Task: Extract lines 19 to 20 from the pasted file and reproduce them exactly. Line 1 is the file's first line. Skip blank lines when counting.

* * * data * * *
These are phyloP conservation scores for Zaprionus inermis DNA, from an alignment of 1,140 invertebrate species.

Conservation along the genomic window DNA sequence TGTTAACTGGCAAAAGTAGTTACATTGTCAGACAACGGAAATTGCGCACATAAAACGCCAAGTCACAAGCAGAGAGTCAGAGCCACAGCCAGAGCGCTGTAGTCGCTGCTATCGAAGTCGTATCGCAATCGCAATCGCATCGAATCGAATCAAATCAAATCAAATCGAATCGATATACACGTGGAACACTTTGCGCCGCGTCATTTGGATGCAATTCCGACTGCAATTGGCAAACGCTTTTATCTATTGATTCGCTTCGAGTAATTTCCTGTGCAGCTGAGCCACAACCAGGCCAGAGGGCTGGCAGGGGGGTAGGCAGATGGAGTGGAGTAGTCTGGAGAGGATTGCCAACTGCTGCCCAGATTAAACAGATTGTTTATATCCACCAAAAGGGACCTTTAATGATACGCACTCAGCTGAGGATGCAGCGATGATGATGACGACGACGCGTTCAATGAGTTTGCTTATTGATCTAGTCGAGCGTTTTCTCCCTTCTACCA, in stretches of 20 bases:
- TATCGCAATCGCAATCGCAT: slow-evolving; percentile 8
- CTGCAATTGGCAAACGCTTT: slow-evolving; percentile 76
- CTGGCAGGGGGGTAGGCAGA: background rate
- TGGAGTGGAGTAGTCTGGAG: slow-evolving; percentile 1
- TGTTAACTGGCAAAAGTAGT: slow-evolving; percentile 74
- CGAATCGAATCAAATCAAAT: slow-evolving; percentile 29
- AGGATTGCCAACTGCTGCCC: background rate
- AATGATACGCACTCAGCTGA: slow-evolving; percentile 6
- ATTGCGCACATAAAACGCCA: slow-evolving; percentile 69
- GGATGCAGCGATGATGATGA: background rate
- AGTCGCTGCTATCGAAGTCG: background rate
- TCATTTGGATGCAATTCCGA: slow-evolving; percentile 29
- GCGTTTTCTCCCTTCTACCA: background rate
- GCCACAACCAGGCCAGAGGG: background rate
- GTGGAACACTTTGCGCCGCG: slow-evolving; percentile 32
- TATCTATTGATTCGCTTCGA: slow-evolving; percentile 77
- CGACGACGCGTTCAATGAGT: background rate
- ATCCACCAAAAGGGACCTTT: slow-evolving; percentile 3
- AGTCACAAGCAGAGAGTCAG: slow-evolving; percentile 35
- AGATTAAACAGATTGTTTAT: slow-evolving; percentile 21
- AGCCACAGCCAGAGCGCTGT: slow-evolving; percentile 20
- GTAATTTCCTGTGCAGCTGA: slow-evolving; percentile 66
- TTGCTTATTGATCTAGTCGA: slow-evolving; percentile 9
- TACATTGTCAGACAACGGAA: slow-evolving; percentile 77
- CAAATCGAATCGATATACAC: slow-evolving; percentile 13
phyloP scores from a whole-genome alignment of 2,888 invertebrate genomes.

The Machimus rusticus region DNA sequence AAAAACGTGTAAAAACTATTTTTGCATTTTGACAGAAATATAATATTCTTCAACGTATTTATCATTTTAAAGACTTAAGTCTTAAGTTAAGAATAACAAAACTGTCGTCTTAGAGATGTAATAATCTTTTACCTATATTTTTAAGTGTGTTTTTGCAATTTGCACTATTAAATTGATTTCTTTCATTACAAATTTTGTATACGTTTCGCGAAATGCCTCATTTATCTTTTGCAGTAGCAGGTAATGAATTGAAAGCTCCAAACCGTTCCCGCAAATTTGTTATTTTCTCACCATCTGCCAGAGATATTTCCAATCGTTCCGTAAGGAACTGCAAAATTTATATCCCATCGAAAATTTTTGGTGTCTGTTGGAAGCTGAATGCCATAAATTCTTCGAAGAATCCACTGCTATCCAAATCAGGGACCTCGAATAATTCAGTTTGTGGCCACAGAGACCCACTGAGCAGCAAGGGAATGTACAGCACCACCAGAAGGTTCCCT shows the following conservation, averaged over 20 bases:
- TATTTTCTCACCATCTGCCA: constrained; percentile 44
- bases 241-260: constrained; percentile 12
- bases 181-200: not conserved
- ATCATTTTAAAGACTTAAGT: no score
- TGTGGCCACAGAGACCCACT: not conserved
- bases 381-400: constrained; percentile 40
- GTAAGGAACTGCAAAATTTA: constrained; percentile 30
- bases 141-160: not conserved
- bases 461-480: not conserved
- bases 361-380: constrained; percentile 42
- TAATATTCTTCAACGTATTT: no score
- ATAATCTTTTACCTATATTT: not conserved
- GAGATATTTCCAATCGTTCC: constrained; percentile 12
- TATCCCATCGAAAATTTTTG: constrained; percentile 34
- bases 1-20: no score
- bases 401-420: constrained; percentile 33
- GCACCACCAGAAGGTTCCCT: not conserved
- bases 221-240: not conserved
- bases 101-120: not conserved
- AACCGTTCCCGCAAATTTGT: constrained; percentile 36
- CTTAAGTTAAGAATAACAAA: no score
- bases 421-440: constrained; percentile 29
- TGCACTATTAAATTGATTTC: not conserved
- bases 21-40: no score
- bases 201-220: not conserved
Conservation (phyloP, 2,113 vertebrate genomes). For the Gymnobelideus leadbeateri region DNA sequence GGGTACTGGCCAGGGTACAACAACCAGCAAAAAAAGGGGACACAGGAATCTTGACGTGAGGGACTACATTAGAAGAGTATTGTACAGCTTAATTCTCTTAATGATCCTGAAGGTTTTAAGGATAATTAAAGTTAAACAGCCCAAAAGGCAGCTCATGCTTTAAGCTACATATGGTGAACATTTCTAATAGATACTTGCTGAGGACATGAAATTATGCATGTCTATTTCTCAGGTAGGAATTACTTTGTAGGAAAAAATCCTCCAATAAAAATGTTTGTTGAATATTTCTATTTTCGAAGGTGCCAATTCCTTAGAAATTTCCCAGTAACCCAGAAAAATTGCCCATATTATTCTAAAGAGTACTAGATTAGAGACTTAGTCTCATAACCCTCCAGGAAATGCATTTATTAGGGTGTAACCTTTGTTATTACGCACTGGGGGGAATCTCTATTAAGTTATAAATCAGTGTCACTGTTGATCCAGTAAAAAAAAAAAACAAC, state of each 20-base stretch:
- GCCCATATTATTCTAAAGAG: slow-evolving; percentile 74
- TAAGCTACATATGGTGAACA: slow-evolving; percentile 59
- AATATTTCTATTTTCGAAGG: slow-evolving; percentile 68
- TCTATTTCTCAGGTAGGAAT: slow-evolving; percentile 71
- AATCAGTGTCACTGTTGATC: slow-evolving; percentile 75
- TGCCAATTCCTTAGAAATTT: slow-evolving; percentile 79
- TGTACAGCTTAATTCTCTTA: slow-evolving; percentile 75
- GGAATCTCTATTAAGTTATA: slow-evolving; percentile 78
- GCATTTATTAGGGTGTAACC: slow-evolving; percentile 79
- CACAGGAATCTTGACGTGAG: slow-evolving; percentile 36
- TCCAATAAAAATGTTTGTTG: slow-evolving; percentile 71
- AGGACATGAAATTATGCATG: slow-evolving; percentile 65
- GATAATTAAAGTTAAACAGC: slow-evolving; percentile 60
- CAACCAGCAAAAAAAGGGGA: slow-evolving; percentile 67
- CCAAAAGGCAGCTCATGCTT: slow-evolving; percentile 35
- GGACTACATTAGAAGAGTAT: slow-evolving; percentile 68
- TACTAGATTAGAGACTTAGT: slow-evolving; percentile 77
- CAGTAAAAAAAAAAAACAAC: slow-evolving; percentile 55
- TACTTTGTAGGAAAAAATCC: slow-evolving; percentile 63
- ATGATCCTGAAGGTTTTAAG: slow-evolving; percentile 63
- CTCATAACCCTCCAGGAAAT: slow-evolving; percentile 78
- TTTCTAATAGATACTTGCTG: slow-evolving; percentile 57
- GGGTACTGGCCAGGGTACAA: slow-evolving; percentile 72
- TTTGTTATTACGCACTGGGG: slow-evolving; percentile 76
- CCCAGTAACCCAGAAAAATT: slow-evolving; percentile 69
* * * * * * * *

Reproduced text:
- CGACGACGCGTTCAATGAGT: background rate
- ATCCACCAAAAGGGACCTTT: slow-evolving; percentile 3